So it’s the Christmas season once again. The older I get, the more Christmas annoys me. Don’t get me wrong, I love many aspects of the holiday. I like the “Happy Birthday, Jesus!” part. I like the lights, smells, food, and fun that go with it.
The thing that presses my hot button is the commercialism. For decades now, we’ve been inundated with nonsense about the “True” meaning of Christmas. When I was a kid back in the 1960’s, the line was that the “True” meaning of Christmas was “brotherhood.” Really? Then we got into the 80’s and 90’s where the “True” meaning of Christmas was family. That got to be such a cliché that we’d make jokes: “Christmas; it’s all about the children!” Gag me. The current favorite, with all its deliberate ambiguity, is that the “TRUE” meaning of Christmas is “giving.” That line isn’t on your T.V. because of theologians; it’s there because of credit card companies.
First, let me tell you what most of you already know. Christmas is a bit of a confusing holiday. For some time the early church paid little to no attention to the birthday of Jesus. The church was busy trying to do what Jesus actually told them to do: make disciples as you’re going about living your life, love God and people, assemble together regularly – and do all that “until I come again.”
Now, historically, a couple things happened. The church started losing its Great Commission and Great Commandments focus – that’s bad enough. The other thing was that the society around them was getting more and more corrupt and degenerate. There was a Roman holiday called “Saturnalia” that happened each year in December. Initially, it was a celebration of the god Saturn and included feasting, drinking, and candles. Why? Because it was the cold and dark time of year. What happened is that this holiday got more and more out of control such that it became a threat to public safety – it had already compromised public morality. By the way, instead of greeting each other with “Merry Christmas!” they would greet each other with a hearty “Io, Saturnalia!”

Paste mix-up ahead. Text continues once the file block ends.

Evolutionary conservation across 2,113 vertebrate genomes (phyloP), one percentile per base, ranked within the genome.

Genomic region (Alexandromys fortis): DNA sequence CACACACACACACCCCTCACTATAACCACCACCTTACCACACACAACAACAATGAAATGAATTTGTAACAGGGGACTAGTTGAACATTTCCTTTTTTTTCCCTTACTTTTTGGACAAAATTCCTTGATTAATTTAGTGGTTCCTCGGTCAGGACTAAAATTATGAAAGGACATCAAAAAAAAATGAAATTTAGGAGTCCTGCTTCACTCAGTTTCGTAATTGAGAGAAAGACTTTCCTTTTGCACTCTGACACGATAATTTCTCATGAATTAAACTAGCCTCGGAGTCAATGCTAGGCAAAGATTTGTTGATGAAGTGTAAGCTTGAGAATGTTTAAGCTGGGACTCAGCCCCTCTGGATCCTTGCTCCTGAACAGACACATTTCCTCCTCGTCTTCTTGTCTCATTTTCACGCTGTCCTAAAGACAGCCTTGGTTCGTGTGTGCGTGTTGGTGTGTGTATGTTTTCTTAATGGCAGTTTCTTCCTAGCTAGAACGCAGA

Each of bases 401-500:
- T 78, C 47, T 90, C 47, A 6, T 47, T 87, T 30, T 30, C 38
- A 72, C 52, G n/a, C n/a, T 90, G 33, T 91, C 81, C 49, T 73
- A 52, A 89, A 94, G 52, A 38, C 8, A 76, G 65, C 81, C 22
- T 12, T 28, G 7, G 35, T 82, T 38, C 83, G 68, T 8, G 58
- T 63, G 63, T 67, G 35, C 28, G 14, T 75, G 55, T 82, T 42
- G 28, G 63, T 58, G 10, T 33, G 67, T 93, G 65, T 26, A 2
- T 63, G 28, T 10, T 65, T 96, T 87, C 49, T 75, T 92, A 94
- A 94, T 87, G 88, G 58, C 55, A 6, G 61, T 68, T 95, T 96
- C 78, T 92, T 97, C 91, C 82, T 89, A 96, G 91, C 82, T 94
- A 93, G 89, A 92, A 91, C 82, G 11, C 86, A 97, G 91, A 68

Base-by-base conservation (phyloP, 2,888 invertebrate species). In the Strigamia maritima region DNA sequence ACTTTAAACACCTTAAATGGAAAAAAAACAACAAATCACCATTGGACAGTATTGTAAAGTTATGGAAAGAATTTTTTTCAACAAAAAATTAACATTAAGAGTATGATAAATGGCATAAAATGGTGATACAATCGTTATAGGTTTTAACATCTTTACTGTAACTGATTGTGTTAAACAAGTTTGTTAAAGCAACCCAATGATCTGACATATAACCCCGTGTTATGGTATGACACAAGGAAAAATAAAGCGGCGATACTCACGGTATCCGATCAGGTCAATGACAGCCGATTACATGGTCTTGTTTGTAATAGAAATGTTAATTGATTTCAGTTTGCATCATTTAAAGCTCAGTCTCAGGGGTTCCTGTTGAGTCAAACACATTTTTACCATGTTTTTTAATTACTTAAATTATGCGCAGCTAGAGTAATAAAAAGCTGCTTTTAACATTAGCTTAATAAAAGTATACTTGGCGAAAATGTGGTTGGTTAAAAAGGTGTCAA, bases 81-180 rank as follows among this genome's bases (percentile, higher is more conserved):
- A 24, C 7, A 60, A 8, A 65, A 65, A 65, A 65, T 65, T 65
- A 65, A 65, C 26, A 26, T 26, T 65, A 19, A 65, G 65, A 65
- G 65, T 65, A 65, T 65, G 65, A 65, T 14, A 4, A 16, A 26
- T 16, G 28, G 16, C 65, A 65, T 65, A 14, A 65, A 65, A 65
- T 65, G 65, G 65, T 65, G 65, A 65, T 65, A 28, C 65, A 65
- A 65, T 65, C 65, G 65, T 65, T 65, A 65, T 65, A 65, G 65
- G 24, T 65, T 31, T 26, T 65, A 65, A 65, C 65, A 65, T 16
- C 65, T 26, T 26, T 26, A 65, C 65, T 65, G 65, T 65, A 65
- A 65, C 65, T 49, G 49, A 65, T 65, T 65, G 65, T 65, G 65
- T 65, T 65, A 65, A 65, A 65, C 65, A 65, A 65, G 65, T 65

Well here’s where the church stepped in. They recognized the need for people to celebrate the winter time (who doesn’t like a party?) and they had some pretty good evidence that Jesus was born about that time (see other folks research on that). The church did what it has done many times since. It redeemed that holiday and re-shaped it to a time to honor Jesus. And - this is the wild thing - the church was successful! Yay! And that's obvious; after all, not many people greet you with "Io, Saturnalia!" this time of year. Well; or any time of year, for that matter....
Now that’s actually a good thing. But it does call into question those bumper stickers: “Jesus is the reason for the season.” Why? Because, originally, that wasn’t the case. Of course Jesus is the reason for every season. But that’s another topic.
Again, do not get me wrong here. Jesus IS the reason for the season for Christians. But for others; not necessarily. For your average guy coming home drunk from a “Christmas Eve” party; well, as a functioning pagan, that’s a perfectly reasonable thing to do. When people don’t acknowledge Jesus for who he is, they just revert to their pagan roots. It’s nothing more sinister than that.
Here’s the problem: when Christians approach Christmas with exactly the same attitude, motivation, and behaviors as the pagan winter-feast celebrator, then we’ve got no claim to state what the True Meaning of Christmas is.
Here’s my claim: he who does not have Christ in his heart will not find Christmas under the tree.